• Work on your public speaking skills. It might be more intimidating to present in front of a larger crowd and on a higher level of an academic subject. This is why working to enhance your public speaking skills could ease the stress and build up your confidence for your next presentation. Consider researching public speaking tips or participating in public speaking workshops.
  • For more information on improving your public speaking skills, please refer to our previous blog "Public Speaking Tips to Deliver the Perfect Presentation":
  • You can also check out this video on public speaking tips for college presentations:
  • Be more organized. If deadlines, citations, attire was important for a high school presentation, it is three times more important in college. Preserving your academic integrity and following proper academic conduct should be in the back of your mind as you prepare for your presentation. Meet your deadlines, keep open communication with your instructor, do not plagiarise the content, and cite your work. Watch out for proper attire and finding the right level of humor.
  • Watch out for design issues. Good content shines even better through good design. Find the right template, color, font, and design for your theme. But, try not to waste too much time doing this.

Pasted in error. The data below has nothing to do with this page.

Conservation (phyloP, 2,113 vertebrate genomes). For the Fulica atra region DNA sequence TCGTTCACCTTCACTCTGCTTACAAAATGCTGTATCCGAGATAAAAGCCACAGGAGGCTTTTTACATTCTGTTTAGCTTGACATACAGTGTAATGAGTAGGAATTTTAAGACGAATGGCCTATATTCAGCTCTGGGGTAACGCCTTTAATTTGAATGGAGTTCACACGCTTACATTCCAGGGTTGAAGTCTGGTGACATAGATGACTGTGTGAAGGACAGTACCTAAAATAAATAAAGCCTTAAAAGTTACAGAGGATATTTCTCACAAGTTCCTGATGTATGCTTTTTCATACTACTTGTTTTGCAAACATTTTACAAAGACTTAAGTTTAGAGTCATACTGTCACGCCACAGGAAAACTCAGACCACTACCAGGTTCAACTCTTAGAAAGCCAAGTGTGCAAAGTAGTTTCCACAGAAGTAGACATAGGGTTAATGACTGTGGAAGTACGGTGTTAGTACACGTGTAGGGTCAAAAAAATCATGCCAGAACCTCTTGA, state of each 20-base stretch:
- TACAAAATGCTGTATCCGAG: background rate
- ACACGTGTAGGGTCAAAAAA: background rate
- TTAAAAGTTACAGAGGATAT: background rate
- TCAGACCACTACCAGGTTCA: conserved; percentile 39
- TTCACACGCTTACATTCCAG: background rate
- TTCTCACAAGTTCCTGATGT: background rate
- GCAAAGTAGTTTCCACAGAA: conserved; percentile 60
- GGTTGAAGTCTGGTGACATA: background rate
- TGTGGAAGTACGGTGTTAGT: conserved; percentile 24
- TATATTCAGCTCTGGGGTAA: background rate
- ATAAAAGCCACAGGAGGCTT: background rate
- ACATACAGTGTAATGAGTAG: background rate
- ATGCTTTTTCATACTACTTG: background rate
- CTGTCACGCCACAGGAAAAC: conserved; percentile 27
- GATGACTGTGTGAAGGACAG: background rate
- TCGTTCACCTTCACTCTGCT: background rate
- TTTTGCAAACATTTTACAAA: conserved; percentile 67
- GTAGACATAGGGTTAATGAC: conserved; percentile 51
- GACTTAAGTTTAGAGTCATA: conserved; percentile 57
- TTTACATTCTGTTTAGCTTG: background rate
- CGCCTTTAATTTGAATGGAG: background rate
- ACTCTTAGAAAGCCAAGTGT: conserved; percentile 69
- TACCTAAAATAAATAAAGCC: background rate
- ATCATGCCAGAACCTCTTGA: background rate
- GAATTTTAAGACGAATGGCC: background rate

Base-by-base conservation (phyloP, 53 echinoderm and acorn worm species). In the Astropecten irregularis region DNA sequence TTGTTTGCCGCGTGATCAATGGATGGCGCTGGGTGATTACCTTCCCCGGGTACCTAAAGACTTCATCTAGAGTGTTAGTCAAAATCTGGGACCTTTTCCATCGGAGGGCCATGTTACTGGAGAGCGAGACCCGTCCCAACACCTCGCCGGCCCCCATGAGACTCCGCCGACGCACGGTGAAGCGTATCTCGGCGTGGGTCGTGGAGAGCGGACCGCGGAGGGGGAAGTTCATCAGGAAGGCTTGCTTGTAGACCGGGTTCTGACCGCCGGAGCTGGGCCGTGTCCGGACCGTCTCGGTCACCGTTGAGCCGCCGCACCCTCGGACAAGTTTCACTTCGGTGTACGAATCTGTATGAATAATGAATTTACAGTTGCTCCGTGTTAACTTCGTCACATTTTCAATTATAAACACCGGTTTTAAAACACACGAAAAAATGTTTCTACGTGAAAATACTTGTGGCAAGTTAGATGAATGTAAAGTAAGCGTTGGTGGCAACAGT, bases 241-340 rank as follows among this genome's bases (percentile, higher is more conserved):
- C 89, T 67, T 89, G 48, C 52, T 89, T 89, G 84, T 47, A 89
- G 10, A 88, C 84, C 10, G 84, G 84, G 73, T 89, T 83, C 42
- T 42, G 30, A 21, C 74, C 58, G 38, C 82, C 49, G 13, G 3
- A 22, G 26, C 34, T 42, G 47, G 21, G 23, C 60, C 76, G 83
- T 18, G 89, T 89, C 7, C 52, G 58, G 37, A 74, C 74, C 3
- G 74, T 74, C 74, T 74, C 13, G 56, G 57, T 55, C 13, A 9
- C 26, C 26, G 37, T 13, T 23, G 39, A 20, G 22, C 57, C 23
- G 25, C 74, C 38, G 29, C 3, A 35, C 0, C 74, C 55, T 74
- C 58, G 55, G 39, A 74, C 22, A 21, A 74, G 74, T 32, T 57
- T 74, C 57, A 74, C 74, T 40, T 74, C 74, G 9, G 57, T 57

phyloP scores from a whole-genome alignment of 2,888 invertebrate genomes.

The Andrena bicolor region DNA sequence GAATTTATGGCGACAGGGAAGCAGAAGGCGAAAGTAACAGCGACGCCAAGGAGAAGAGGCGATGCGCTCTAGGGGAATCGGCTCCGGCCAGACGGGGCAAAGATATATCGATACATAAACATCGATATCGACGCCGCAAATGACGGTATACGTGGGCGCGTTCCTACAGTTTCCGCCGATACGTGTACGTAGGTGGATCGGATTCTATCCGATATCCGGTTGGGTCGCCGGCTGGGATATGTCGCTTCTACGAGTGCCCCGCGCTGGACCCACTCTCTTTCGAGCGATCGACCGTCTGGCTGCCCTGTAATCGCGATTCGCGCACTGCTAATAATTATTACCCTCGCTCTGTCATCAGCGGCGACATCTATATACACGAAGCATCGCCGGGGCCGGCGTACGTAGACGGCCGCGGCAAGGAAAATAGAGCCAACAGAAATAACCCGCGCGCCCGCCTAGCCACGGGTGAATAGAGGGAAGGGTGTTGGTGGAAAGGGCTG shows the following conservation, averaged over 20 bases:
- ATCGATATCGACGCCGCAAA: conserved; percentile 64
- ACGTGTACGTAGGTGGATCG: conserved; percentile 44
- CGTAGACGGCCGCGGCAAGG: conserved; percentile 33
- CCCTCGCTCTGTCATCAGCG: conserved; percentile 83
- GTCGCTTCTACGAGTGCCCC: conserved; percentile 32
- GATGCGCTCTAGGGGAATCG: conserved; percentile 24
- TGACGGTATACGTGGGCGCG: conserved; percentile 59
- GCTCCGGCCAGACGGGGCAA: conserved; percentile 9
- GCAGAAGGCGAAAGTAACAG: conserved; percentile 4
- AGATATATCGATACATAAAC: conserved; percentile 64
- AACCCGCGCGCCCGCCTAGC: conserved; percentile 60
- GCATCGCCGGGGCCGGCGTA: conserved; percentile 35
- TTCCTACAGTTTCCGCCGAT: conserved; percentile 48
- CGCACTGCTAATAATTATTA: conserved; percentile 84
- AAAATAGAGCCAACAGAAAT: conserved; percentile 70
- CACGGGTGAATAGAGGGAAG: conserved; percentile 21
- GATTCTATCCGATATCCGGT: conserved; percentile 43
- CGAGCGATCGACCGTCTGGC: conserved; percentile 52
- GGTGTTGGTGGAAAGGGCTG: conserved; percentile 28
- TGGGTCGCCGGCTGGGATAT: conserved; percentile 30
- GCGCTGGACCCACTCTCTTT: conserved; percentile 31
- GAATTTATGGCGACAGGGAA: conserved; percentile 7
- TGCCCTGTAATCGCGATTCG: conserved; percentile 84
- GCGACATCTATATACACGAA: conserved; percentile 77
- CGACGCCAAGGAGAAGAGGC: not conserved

• Presentations in the age of Covid-19. With the pandemic, a staggering total of 1.2 billion people are out of the classroom according to World Economic Forum data. As a result, e-learning is becoming the norm for education. This has a critical impact on presentation related tasks as well. Giving a presentation online rather than face to face may sound appealing to people who are afraid of public speaking. But, on the contrary, the lack of physicality in online presentations may make it more difficult to capture and sustain audience attention. To impress your teacher and keep your classmates engaged in your presentation, you will need to create an even more visually appealing and easy to follow the presentation. No one knows how long this pandemic is going to last; this is why it is critical to pivot your presentation making strategies according to the new standard of learning.

These bullet points may come as intimidating to you. But luckily new generation presentation tools, like Decktopus are here to help you with your college presentations. Decktopus helps you with design-related issues, presentation organization, offers video public speaking tips, makes it easier to share and collaborate on your presentation, offers visual aids, and highlights the content of your presentation. With Decktopus, presentations may become your favorite task in college! Check out our pricing here:

Some articles for inspiration:

An Effective Presentation, Why Does it Matter?

Presentation 101: How to Make a Simple Presentation?

Public Speaking Tips to Deliver the Perfect Presentation

Also make sure to check out our social media accounts to get daily insights about presentations, public speaking and inspirational quotes: